But conflagrations still occurred. Seven years before the 1964 fire, an even more destructive blaze started on the Carver side of the forest. It raged out of control for two days. Like any huge wildfire, flames arched across roads, and embers blew across ponds. Sixty-four communities sent 2,500 men to battle the blaze. But nothing could stop the 40- to 50-foot-high wall of flame that consumed 15,000 acres on its way to the Atlantic Ocean.
In recent decades, there has been intense residential development surrounding state forests and parks. Dozens of structures were lost in the 1957 and 1964 fires. Today, even a medium-size wildfire in southeastern Massachusetts would likely destroy hundreds of homes and possibly result in loss of life.
Fire departments are better trained and respond more quickly. Cell phones allow members of the public to become fire spotters. In the 1980s and 90s, no large fires escaped suppression at Myles Standish. As a result, in the past quarter century a mature forest has grown up in some parts of MSSF. Taller trees help reduce the flammable understory and with it the fuel fire needs to spread, but there are still large areas full of extremely hazardous fuel.
Wildfires continue to pose a serious risk to the public, and land managers have added what they call "prescribed burns" to their firefighting tools. They began in 1998 with a small test at Myles Standish. The experiment was successful, and after some initial controversy, controlled fires are now widely used in the region.
Prescribed burns have two main advantages: they reduce the likelihood of wildfires and they promote ecological balance. By intentionally burning vegetation that acts as fuel, firefighters can greatly reduce the chance of a wildfire taking hold. They can limit prescribed fires to times when conditions are optimal, for example in the wet months of early spring and on a day when the wind direction and speed are both favorable.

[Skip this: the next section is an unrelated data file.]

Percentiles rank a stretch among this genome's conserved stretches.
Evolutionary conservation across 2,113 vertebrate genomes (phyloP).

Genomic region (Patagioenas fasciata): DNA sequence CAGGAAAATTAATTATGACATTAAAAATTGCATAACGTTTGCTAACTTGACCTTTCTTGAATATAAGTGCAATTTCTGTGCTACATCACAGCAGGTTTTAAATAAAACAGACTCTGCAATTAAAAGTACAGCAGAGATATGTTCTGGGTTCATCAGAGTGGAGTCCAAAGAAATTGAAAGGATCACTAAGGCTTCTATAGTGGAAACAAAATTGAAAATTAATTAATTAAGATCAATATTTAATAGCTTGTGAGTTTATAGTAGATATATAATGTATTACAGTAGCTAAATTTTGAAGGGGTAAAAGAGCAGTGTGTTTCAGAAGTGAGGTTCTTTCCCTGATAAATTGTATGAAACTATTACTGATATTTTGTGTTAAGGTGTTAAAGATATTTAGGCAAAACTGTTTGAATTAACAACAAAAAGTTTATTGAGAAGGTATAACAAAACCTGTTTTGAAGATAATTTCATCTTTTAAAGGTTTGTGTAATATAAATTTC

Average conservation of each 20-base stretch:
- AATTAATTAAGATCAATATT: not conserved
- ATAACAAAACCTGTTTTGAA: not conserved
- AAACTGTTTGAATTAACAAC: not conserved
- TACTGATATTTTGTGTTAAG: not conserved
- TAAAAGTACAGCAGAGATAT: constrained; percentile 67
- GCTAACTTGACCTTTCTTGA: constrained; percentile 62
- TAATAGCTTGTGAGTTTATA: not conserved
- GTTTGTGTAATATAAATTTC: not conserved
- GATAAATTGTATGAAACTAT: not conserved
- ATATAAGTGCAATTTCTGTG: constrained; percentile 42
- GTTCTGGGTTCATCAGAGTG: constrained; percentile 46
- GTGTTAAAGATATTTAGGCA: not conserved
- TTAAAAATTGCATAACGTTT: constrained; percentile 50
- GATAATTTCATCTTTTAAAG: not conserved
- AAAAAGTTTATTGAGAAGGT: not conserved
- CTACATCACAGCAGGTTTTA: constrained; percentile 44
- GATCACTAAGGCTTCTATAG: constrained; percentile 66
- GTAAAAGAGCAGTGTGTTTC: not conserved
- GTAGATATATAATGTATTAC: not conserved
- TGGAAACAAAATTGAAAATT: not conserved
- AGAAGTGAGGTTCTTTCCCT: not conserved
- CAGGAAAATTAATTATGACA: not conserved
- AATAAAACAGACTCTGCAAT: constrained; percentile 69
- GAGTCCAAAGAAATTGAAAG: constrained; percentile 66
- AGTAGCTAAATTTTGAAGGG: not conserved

Prescribed fires also have ecological benefits. Naturalists have learned that different fires produce different results. Any fire will open up an area to new vegetation, but fires that burn at a certain speed encourage the re-growth of certain grasses. Other fires promote other plant species.
Controlled forest fires are meticulously planned and executed with a full array of high tech telecommunications and firefighting equipment including National Guard helicopters, ready to drop large quantities of water. In 2004 approximately 1,000 acres of conservation land in southeastern Massachusetts was burned this way. Land managers and residents alike hope that prescribed fires will help prevent the kind of devastation seen at Myles Standish in May of 1964.
Interviews with James Rassman, Management Forester, Dept. of Conservation and Recreation, Region I, February 11 and 16, 2005
"Myles Standish State Forest: Guidelines for Operations and Land Stewardship," Massachusetts Department of Environmental Management, 1987.
Stepping Back to Look Forward, ed. by Charles H. W. Foster (Harvard Forest, 1998).
Standard Times, May 20, 2002
Bureau of Forest Fire Control website
Description of a modern control burn, Plymouth Fire Department